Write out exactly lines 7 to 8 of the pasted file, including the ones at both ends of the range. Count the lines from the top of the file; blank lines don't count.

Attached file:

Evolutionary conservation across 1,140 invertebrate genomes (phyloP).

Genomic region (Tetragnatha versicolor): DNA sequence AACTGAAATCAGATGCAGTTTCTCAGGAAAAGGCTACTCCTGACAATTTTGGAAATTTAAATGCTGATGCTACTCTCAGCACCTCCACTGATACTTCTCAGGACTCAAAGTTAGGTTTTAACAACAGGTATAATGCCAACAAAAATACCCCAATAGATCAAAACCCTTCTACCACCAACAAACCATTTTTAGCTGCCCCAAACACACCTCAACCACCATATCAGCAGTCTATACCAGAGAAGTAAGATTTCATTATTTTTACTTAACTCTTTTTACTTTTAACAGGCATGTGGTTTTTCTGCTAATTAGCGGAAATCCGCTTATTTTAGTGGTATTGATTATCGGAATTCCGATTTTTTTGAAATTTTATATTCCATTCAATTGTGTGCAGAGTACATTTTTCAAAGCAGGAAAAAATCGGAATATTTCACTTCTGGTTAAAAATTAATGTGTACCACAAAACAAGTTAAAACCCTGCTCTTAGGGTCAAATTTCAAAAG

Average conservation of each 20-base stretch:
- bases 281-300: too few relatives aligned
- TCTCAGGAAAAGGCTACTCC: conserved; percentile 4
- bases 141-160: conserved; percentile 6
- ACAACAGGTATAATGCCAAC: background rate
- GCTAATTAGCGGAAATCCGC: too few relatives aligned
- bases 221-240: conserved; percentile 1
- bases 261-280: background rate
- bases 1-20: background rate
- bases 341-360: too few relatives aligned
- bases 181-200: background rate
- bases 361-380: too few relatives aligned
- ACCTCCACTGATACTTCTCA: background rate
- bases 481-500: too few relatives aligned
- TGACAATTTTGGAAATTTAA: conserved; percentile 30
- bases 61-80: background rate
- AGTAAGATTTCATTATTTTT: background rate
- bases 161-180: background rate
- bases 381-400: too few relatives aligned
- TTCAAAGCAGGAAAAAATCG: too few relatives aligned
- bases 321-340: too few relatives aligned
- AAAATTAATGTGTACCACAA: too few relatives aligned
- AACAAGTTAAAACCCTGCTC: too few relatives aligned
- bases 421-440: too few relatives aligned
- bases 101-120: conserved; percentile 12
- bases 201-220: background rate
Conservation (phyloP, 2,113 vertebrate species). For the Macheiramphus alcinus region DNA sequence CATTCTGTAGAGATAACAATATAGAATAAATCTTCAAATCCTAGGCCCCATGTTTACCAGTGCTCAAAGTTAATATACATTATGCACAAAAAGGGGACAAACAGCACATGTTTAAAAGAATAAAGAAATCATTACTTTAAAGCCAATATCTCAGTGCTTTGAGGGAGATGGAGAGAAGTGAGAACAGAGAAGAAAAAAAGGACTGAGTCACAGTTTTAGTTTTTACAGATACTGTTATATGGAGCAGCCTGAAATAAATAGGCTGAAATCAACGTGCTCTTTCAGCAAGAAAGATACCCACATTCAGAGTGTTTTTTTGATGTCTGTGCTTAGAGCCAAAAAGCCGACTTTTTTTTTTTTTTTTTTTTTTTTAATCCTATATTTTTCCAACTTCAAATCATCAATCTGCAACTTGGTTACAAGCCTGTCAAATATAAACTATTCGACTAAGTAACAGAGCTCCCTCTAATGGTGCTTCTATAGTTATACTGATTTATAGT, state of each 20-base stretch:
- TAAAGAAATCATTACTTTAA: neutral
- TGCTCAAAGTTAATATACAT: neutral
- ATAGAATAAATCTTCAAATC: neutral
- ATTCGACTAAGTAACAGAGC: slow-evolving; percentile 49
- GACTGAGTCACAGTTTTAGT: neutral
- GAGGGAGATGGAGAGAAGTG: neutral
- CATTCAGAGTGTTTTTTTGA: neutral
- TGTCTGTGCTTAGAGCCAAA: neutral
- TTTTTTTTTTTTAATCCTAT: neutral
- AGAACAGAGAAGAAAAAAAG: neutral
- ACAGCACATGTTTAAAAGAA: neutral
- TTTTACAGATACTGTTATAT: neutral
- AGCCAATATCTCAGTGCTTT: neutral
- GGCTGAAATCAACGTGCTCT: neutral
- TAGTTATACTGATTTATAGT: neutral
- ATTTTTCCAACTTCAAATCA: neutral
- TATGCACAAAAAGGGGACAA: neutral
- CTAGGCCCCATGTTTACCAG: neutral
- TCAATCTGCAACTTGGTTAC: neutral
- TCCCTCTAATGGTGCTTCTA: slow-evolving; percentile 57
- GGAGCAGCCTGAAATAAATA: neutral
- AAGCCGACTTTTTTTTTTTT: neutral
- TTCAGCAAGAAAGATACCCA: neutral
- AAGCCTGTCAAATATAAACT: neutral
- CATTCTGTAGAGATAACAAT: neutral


- ACAACAGGTATAATGCCAAC: background rate
- GCTAATTAGCGGAAATCCGC: too few relatives aligned